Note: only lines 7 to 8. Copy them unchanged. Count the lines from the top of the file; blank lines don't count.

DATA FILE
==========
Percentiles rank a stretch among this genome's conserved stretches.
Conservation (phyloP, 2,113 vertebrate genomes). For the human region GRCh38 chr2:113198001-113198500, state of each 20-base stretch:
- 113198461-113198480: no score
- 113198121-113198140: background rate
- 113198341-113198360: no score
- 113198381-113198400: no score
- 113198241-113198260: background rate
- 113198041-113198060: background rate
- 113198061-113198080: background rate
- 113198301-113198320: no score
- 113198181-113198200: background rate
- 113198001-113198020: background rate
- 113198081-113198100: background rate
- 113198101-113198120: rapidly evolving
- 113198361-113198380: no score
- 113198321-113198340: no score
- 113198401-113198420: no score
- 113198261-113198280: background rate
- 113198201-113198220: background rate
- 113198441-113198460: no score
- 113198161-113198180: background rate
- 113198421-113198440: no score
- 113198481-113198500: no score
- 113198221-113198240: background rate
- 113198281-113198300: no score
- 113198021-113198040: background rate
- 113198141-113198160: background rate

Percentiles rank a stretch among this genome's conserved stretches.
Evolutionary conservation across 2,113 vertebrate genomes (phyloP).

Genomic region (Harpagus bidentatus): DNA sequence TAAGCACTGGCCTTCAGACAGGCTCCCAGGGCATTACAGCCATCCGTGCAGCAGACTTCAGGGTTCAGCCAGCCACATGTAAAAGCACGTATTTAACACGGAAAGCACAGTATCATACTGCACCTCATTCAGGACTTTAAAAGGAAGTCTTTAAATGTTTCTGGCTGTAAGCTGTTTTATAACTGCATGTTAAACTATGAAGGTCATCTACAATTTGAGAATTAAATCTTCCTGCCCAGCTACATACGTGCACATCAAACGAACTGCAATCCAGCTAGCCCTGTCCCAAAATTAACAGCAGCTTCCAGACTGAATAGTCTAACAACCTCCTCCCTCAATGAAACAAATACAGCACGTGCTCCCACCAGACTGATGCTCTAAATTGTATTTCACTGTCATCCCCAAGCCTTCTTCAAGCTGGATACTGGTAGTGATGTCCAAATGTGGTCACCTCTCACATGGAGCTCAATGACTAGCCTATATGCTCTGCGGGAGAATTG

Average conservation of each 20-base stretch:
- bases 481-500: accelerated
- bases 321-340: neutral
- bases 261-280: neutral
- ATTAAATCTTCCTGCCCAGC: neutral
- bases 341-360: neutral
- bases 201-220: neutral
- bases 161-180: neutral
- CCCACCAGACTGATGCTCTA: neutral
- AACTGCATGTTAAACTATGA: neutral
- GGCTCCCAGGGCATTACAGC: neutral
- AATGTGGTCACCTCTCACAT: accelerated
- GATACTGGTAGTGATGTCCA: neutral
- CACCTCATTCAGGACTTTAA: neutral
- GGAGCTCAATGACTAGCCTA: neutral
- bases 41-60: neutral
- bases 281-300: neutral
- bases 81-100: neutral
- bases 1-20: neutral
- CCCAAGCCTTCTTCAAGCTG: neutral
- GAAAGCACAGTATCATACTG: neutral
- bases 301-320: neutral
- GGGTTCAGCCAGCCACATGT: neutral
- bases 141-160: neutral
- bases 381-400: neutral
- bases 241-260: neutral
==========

- 113198241-113198260: background rate
- 113198041-113198060: background rate